There are key areas to consider when implementing a flexible working policy.
There is absolutely no doubt that communication is harder when teams are working flexibly, and considerable effort should be put into providing easy and effective ways for individuals and teams to communicate.
To a certain extent, this requires a culture shift and new rules of engagement to avoid everyone relying totally on email for communication.
Everyone needs to be encouraged to pick up the phone and speak to others, ideally using video calls so people see one another regularly.
This does not happen naturally, as people are worried about interrupting others and shy about using video. Encourage people to book a time to talk by phone or ideally video and ensure this behaviour is led by the leaders of the organisation.
The hardest communication to encourage in a virtual working environment is friendly chats. How was your weekend? How is your son getting on at university?
. . . and so on.
It is important to allow for these types of conversations to foster team spirit and develop healthy working relationships across teams.
At Designated Medical we have a weekly ‘cuppa and a chat’ that is completely optional but open for those who want to drop in for a bit of light relief.
Every quarter we hold a ‘town hall’ meeting which is a more formal event, bringing the whole company together for a business update followed by a fun activity led by someone on the team.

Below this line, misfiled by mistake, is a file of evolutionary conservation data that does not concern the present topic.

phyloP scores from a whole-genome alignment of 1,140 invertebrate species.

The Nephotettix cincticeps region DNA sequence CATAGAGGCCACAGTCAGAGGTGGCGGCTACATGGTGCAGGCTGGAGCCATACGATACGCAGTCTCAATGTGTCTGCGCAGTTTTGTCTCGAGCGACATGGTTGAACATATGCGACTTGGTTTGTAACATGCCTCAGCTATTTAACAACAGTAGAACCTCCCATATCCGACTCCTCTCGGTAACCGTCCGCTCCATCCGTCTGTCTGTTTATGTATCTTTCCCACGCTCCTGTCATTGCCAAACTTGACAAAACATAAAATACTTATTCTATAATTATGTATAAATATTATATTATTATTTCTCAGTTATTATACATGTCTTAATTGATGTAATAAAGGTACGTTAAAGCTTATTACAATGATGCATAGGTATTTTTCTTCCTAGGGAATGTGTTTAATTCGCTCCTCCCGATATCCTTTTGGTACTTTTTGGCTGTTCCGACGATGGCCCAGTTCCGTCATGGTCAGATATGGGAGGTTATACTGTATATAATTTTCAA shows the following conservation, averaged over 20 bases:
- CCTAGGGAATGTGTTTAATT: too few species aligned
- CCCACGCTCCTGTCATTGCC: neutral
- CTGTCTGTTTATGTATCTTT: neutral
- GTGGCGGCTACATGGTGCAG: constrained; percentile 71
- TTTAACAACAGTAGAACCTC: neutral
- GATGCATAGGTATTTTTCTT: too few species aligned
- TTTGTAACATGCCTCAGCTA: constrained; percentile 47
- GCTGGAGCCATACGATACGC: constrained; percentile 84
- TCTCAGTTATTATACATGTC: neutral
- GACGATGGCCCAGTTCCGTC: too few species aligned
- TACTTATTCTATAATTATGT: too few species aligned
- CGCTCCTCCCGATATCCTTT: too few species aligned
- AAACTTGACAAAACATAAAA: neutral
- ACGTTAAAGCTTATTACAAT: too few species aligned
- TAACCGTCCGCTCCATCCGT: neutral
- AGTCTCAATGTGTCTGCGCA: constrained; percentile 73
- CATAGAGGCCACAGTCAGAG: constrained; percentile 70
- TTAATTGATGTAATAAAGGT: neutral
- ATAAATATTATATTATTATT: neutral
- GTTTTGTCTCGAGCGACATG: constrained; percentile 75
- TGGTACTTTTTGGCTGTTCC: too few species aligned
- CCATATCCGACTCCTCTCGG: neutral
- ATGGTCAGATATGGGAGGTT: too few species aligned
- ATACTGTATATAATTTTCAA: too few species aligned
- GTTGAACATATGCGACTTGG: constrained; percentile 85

Technology enables flexible working and is a vital consideration.
Working flexibly requires a truly paperless office environment, and those who are still relying on processes that depend on paper changing hands will need to revise these processes and most often employ technology as the enabler.
This might involve the use of SharePoint for Microsoft Users or Google Drive or increased use of specialist cloud-based systems such as practice management systems and other relevant ones that encompass your marketing, finance, and human resources departments.
For example, Xero is a commonly used accounting system that enables remote working for your finance team. Cost-effective technology is widely available and, implemented correctly, can provide huge efficiencies.
Video calls, either using Zoom or Microsoft Teams, are now familiar and we have all now learned where the unmute button is! There are numerous other technologies to encourage communication and collaboration, including Slack, conference calls, shared documents.
A flexible working policy will generally be a big positive when you are recruiting and it also allows you to recruit from wider geography.
Instead of being limited by commuting time to the office or clinic, you can potentially recruit from further afield and appeal to a broader group of candidates.